TV Freedom Consumer Technology Association National Association of Broadcasters
TELEVISION STATIONS ARE MOVING FREQUENCIES.
FIND OUT HOW.
Antenna Truck
By law, TV stations must move frequencies to make room for wireless services. How does this happen? It’s not as easy as you may think...
1
To move, a station must assess what new hardware and construction is needed, and determine if the current tower can support the new hardware.
Antenna
People Networking
2
Coordinate with other stations that may share its tower.
3
Order and pay for the hardware. Submit for reimbursement from the government.
Cash Register
Toolbox
4
Reinforce its tower if necessary, requiring zoning permits, time and money.
5
Have a new antenna designed, manufactured and delivered.
Delivery Truck
Handshake
6
Contract with one of the few qualified tower crews to make infrastructure improvements.
7
Go off air for a short period of time) and hope for good weather (no wind, rain or snow) so tower work can be completed.
Power Cord
Hourglass
8
All of this must happen in a short period of time designated by the government or the station may go dark.
Click here to find out which stations at your address are moving channels.
Recreated with permission by TVAnswers.org.
TVAnswers Blog Feed
  1. Rescan Roundup – December 10 – December 31

    More than half of all TV stations in the United States will move to new frequencies now through 2020. If you use an antenna to access free, over-the-air television, head to TVAnswers.org to find out when stations in your area are moving, help spread the word and sign up for text and email alerts. Happy holidays! Here’s a rundown of stations expected to move frequencies through year’s end. Rescan dates are subject to change, so check back here frequently and be sure to follow us on Facebook, Instagram and Twitter for updates. December 14 KMLM-DT (Odessa-Midland, Texas) December 18 WJSP

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  2. Rescan Roundup – November 26 – December 1

    More than half of all TV stations in the United States will move frequencies now through 2020. If you use an antenna to access free, over-the-air television, head to TVAnswers.org to find out when stations in your area are moving, help spread the word and sign up for text and email alerts. Here’s a rundown of stations expected to move frequencies over the next week. Be sure to follow us on Facebook and Twitter for updates. November 27 KMEG (Sioux City, Iowa) KITV (Sioux City, Iowa) KRNS (Reno, Nevada) KRXI (Reno, Nevada) KTVN (Reno, Nevada) WBGU (Toledo, Ohio) KWTV (Oaklahoma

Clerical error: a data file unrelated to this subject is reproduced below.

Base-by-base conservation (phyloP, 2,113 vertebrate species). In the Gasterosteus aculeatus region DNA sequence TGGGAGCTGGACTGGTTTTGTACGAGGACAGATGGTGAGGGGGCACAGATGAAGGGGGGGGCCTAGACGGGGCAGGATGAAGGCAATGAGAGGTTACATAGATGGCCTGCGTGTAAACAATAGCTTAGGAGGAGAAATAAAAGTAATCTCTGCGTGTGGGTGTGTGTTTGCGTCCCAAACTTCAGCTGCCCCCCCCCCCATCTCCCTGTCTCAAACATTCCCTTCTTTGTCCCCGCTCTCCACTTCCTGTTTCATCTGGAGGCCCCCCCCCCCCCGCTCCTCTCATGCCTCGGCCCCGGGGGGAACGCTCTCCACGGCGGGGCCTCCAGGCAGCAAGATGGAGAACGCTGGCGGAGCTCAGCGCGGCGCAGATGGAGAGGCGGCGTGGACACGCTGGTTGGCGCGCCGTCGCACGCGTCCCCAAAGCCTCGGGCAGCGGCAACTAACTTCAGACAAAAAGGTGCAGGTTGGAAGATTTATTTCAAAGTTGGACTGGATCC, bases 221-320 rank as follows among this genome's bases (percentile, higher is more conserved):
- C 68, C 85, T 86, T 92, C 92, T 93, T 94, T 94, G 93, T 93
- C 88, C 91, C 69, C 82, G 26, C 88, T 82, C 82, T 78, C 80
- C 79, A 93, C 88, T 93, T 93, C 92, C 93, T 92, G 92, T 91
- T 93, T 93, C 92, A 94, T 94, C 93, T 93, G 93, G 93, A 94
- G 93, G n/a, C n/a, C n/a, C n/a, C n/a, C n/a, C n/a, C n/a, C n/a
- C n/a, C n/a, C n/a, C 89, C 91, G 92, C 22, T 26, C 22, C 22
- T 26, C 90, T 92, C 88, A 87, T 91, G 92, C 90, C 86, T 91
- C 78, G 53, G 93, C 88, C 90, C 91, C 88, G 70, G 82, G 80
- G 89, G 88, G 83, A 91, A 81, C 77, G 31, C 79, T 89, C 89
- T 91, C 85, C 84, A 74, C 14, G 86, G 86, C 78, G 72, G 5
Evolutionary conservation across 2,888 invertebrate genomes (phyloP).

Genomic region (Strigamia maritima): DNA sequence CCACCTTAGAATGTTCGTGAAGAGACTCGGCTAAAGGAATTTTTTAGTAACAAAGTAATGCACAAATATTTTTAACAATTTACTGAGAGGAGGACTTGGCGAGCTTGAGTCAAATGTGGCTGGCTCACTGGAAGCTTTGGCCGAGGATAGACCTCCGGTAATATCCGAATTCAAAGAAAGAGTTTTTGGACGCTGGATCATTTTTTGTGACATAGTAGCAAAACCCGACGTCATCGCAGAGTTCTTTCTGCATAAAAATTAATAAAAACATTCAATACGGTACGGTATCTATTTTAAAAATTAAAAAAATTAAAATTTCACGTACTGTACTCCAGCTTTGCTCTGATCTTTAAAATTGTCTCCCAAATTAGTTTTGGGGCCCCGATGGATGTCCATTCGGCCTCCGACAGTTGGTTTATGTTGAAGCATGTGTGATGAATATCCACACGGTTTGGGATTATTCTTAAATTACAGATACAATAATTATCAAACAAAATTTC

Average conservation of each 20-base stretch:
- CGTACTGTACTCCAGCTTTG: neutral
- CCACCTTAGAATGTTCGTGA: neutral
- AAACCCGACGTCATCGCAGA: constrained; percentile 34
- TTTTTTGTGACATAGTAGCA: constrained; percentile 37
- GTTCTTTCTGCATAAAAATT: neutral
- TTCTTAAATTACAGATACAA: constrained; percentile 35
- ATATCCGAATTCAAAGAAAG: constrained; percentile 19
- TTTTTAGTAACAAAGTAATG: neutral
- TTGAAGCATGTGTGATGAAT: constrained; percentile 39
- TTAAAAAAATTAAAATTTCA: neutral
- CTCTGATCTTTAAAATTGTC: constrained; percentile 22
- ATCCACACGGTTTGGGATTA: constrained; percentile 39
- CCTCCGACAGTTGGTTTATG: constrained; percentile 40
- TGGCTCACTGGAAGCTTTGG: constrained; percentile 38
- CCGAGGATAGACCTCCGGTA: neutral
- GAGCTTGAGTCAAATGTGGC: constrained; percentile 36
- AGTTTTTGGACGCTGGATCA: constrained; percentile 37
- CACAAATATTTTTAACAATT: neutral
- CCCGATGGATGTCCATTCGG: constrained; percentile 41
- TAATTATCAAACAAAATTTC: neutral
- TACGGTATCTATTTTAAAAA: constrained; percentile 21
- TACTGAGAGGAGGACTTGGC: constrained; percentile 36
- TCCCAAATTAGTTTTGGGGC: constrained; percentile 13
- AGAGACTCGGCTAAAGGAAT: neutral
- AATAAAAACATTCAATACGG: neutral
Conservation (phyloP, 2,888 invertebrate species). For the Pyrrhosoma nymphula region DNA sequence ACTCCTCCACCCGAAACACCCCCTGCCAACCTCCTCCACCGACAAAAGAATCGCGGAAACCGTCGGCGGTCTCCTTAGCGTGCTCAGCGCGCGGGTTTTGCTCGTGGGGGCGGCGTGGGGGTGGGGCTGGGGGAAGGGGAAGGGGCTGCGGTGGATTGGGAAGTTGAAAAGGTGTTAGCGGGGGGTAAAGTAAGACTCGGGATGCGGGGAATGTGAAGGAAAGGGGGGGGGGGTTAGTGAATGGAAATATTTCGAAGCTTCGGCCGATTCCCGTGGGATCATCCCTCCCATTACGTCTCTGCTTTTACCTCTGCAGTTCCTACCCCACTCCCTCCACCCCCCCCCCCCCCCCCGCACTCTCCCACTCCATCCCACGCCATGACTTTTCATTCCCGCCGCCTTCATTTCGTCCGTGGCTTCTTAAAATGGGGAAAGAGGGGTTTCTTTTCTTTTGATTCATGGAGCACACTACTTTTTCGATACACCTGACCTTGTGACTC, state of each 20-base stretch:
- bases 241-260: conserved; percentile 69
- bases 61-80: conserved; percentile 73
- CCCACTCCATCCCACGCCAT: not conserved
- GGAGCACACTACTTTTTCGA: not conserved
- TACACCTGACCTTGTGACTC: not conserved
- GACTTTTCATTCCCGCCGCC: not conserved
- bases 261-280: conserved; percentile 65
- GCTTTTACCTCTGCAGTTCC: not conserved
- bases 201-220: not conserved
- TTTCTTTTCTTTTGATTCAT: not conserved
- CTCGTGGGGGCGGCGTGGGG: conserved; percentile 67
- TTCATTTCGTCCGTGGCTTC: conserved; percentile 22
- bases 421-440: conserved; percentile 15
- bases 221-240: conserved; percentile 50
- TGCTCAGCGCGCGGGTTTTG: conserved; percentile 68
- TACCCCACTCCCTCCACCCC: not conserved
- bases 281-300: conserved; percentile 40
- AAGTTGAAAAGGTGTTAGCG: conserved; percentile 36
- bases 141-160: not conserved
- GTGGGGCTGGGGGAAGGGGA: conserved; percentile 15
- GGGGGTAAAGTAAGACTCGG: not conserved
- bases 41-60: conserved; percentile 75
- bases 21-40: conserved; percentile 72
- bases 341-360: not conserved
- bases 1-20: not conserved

The post Rescan Roundup – November 26 – December 1 appeared first on TV Answers Blog.

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  3. “Frequency”-Asked Questions: What Is Low-Power TV?

    You may have heard that nearly 1,000 local television stations must move to new frequencies over the next two years as a result of what’s called the spectrum repack. But that number doesn’t tell the whole story. In fact, more than 2,000 low-power TV (LPTV) stations and TV translators are also affected. TV Answers receives lots of questions regarding low-power TV stations and TV translators (these two terms are sometimes used interchangeably and sometimes distinctly; it’s complicated, and will be explained below), and what impact the spectrum repack has on them. To learn more about LPTV, we sat down with

    The post “Frequency”-Asked Questions: What Is Low-Power TV? appeared first on TV Answers Blog.

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  4. “Frequency”-Asked Questions: What does a Tower Technician Do?

    What goes on behind (or, in this case, above) the scenes before you need to rescan your antenna television? A lot. Around the country, tower technician crews are modifying local TV broadcast towers so viewers can continue to receive free, over-the-air access to news, emergency information and entertainment when stations move frequencies to make room for wireless services. Tower crews perform dangerous, important work thousands of feet above the ground to make this happen. So, when you hear the phrase “moving frequencies,” it’s not conceptual, it’s literal. To learn more about what tower technicians do, the TV Answers team spoke

    The post “Frequency”-Asked Questions: What does a Tower Technician Do? appeared first on TV Answers Blog.

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  5. Rescan Roundup – October 29 – November 2